At six

Lately I’ve been drawn to photos of my parents and me that were taken at the same ages. In this post I look at us at six.

Dad, Mom, and me at 6 years old

Dad, Mom, and me at six

Dad (left) in 1924

This is from Dad’s class photo from the first grade. His family lives in poverty in the oilfields of Fellows, California.

He already knows he’s gay, though he doesn’t yet have a word for it. But he notices anti-gay slurs coming from some members of his conservative Baptist community.

Dad’s erect shoulders seem to exude confidence. And although he’s only six, he’s already looking like the dapper dresser I grew up with. His smile is sweet but reveals something, maybe self-consciousness, maybe sadness.

Mom (center) in 1930

Mom lives with her extended family in a converted train station in Rockaway Beach (now Pacifica), California. The Great Depression is in its second year.

Mom’s father left the family three years prior, his shiny brown shoes her only memory of him. Her single mother works six days a week at the City of Paris department store in San Francisco.

My mother loved animals, one accompanying her in most of her childhood photos. It might be a baby owl she’s holding in this photo.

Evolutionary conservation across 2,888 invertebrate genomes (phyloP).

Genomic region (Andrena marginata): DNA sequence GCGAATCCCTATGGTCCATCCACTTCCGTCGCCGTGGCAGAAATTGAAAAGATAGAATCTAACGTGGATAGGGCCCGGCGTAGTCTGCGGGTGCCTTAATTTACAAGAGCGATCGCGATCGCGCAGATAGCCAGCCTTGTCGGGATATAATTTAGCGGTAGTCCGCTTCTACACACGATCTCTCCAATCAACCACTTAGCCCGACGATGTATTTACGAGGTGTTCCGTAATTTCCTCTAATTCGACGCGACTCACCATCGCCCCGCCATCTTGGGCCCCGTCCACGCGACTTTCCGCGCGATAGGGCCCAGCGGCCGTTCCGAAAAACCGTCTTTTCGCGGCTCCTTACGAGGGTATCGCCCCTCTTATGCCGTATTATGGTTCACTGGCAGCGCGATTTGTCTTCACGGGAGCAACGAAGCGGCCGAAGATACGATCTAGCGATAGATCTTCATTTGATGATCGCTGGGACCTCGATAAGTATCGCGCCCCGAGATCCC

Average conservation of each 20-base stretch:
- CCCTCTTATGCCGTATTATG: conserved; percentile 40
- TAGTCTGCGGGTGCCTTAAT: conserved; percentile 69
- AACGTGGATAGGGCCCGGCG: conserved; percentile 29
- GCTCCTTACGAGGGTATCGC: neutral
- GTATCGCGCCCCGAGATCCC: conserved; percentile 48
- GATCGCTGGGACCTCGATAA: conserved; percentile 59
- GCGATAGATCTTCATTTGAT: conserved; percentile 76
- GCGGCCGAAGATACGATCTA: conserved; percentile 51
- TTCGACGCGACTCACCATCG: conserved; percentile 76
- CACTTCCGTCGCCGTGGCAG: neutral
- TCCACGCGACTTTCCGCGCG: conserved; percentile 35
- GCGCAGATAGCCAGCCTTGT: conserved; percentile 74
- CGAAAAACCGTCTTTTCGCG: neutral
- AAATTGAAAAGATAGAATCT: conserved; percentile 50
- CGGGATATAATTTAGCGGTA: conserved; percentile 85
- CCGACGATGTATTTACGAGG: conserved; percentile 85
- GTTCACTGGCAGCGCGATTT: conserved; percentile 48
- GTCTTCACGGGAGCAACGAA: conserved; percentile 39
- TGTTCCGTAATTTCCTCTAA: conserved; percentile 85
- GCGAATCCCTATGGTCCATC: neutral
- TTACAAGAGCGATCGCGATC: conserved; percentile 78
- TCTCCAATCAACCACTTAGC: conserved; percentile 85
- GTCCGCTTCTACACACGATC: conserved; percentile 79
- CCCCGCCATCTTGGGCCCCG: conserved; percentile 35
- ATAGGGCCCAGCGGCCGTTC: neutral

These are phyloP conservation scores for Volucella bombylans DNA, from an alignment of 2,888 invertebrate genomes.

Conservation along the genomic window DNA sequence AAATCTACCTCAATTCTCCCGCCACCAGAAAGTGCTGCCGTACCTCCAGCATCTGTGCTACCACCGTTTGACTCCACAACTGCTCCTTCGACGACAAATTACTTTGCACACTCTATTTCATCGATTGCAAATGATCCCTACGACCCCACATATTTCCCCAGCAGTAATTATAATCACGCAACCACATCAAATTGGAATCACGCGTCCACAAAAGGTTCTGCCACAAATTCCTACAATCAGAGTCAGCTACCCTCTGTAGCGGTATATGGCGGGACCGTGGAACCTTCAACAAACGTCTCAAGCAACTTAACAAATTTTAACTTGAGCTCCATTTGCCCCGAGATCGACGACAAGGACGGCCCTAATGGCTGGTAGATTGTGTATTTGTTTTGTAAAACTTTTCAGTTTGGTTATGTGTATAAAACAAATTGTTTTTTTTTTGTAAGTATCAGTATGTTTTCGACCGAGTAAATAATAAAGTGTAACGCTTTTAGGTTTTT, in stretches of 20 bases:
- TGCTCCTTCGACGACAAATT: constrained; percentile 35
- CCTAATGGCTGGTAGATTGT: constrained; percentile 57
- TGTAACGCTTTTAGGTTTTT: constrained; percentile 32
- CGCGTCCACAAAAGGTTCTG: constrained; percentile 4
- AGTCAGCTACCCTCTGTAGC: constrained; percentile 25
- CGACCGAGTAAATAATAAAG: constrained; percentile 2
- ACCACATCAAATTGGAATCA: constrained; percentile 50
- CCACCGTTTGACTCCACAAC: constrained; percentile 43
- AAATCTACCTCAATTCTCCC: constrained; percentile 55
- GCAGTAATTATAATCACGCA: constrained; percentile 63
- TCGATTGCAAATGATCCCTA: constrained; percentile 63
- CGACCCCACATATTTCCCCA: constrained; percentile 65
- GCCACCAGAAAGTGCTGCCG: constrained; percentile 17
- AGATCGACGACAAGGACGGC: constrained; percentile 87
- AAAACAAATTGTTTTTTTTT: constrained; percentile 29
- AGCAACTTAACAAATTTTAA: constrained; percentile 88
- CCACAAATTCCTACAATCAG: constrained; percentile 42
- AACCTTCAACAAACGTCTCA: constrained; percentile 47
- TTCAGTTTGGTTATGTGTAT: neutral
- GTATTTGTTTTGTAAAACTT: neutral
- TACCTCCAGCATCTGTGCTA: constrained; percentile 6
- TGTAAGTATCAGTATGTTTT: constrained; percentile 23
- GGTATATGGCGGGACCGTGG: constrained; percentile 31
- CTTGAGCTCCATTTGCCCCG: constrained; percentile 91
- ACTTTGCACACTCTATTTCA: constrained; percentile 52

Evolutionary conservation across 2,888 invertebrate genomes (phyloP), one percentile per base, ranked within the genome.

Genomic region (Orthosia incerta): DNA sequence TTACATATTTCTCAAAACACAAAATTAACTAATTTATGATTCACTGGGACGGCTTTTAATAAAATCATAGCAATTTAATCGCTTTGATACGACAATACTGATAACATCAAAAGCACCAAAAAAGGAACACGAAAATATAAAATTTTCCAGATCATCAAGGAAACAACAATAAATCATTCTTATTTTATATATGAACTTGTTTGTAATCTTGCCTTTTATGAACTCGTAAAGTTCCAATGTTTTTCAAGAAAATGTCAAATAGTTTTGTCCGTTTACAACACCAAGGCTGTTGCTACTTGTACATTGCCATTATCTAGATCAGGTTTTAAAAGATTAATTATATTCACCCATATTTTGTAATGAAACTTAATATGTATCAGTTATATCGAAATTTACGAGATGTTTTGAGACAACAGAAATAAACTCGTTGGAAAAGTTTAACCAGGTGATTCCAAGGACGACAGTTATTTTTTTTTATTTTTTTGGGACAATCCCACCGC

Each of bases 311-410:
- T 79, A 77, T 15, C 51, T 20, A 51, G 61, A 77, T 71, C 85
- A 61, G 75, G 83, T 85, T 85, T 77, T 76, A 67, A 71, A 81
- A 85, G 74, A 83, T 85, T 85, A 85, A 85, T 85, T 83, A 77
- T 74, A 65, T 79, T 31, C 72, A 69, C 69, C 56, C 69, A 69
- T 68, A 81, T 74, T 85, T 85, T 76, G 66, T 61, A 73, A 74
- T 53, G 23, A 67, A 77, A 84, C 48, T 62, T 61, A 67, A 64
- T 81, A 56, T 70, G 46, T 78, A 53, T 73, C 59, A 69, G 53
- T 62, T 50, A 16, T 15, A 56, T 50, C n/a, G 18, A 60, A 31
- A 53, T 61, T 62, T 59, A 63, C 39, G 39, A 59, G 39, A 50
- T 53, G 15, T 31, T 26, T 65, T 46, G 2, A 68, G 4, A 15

Though she says she was envious of the other girls at school who had fathers, she looks content and happy here. She grew up with a lot of love (and animals!).

Me (right) in 1957

I was born during the prosperous (for some) post-WWII Baby Boom. Here I am by our swimming pool in San Carlos, a small city on the San Francisco Peninsula.

Dad is a bookkeeper for a contractor in the booming region that in 15 years will be called Silicon Valley. My parents take the four of us kids to Disneyland and Yosemite in the summer. We eat nourishing food. We’re lavished with gifts at Christmas.

The year this photo was taken is the year my mother discovers that my father is gay. She considers taking her life. My first bout of night terrors occurs.

I’m smiling in the photo and my shoulders look relaxed, but my head leans to one side. I think I look a little insecure, though I may be reading too much into the photo. Today I know the stress my parents were under at the time it was taken.

My parents both lived through the Great Depression. My mother always tried to make the best of things. My closeted father was resilient and lived to be 90, though he suffered from shame and depression along the way.

I grew up with an abundance of love from two parents during a booming time. But I was riddled with anxiety from a young age, due, I believe, to the mismatched coupling of my parents and the closeting of my father’s true nature.

Seldom does this anxiety express itself in me today. I know its source now. I know of the trials my parents faced when they got married in the homophobic 1940s. It makes sense now.

When I look at our photos, I see two dear children who would survive the turbulence of the anti-gay 20th century to live long lives together, and their daughter who, more than five decades later, would tell their unique love story.

Our love story.

Read more in Laura Hall’s My Dad’s Closet: A daughter’s memoir, coming eventually to a bookstore near you. Laura and her husband live in San Francisco.

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